Marty Stuart, Classically Inspired

When Marty Stuart set out to record his latest album, Ghost Train: The Studio B Sessions, at a historic Nashville studio, he was the perfect guy to do it. RCA Studio B was the breeding ground for a ton of country hits by the likes of Dolly Parton, Elvis Presley, the Everly Brothers and Jim Reeves. It’s currently owned by the Country Music Hall of Fame and serves more as a tourist attraction these days than a working studio, but it was a great location for Marty, who has an avowed appreciation for country’s past. The RCA studio had a personal connection, because it was the site of Marty’s very first recording session, when he worked as a sideman for Country Music Hall of Fame member Lester Flatt. Since then, Marty’s gone on to have some important final moments with several other Hall of Famers. He was the producer of Porter Wagoner’s very last album, Wagonmaster. And Marty co-wrote the last song that Johnny Cash authored. Both Porter and Johnny are recalled on Ghost Train — Marty wrote a recitation called “Porter Wagoner’s Grave,” and he recorded the song that he and Johnny wrote together, “Hangman.” Read More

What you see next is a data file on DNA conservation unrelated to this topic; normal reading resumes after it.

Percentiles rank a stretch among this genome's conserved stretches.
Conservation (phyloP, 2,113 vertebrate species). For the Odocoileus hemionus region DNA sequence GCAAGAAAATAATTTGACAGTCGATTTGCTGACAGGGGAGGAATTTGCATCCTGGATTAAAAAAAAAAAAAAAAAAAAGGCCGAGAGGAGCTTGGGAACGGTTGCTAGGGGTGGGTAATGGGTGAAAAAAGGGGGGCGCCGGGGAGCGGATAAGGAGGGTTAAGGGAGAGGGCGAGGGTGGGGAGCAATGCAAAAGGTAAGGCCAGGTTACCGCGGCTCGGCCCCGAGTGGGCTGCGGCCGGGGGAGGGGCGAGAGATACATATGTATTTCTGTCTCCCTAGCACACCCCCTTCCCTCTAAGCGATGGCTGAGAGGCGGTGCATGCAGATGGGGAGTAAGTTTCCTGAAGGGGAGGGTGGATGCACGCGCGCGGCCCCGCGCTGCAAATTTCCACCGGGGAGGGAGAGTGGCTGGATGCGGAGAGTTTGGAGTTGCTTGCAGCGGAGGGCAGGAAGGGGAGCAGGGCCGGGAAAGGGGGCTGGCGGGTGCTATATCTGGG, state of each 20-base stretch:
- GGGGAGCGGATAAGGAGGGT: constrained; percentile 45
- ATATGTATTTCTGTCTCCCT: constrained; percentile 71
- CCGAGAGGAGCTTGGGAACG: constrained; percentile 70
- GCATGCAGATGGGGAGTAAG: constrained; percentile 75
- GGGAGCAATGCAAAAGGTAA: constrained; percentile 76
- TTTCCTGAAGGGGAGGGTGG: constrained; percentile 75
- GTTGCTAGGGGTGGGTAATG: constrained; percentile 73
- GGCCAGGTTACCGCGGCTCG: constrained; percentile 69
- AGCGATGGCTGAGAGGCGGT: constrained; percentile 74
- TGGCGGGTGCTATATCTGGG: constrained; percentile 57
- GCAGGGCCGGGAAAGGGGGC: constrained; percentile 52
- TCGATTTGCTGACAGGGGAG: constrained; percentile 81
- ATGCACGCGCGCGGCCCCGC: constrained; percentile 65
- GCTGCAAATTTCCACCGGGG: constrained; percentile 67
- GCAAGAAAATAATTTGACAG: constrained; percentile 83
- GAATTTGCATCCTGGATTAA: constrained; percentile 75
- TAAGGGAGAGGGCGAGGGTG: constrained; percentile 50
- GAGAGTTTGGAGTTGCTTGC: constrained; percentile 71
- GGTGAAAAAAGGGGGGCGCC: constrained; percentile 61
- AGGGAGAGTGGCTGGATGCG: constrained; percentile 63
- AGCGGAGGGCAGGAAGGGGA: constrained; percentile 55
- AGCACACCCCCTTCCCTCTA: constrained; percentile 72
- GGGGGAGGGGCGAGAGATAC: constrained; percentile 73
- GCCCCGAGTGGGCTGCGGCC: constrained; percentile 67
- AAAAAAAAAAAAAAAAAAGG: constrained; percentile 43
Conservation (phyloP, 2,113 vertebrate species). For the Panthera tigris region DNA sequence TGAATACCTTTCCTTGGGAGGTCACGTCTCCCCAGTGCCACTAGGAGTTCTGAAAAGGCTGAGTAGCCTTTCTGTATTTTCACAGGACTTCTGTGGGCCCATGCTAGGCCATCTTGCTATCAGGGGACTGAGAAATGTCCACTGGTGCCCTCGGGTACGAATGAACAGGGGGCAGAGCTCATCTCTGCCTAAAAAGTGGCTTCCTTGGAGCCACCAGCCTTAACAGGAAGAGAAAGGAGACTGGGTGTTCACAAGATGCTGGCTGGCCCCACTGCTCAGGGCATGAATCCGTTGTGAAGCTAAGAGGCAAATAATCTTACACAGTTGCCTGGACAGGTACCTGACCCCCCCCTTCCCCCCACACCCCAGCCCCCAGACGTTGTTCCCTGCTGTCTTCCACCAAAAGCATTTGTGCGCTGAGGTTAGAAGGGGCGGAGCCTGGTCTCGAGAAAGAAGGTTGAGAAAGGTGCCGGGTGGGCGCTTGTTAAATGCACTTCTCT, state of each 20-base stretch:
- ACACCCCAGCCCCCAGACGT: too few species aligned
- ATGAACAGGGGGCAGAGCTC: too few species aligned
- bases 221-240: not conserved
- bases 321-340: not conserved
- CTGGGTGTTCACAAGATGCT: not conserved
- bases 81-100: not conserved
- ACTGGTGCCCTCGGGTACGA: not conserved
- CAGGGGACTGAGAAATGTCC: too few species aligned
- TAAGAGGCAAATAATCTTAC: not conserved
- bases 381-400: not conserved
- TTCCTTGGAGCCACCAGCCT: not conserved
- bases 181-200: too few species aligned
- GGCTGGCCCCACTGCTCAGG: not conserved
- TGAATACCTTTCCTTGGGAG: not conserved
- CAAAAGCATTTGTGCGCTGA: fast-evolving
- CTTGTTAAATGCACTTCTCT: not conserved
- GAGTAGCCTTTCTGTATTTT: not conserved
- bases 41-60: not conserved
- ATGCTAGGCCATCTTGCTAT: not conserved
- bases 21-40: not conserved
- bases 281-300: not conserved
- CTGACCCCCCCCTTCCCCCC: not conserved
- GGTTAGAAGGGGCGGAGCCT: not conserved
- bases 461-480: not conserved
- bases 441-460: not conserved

Marty Stuart Shakes Up Ghosts

It’s a small, old-timey spot on Music Row, a boxey building that’s easily overlooked if you’re just driving by. But there’s a treasure trove of history at RCA Studio B in Nashville, and Marty Stuart used the joint on Wednesday to preview his Ghost Train album for a select group of media. Studio B practically rings with history. The Everly Brothers, Skeeter Davis, Dolly Parton and Elvis Presley all recorded there. Marty’s first session, in October 1972, took place in the studio when he was a 13-year-old member of Lester Flatt’s band. And Marty’s wife, Connie Smith — who was among the guests Wednesday — recorded her first hit in the same place in 1964. Marty stood in the back of the room — in the same general area where Elvis stood when he recorded “It’s Now Or Never” and “A Big Hunk O’ Love” — as he previewed the new CD, which required Marty to give a little extra effort to get the facility sounding right. Read More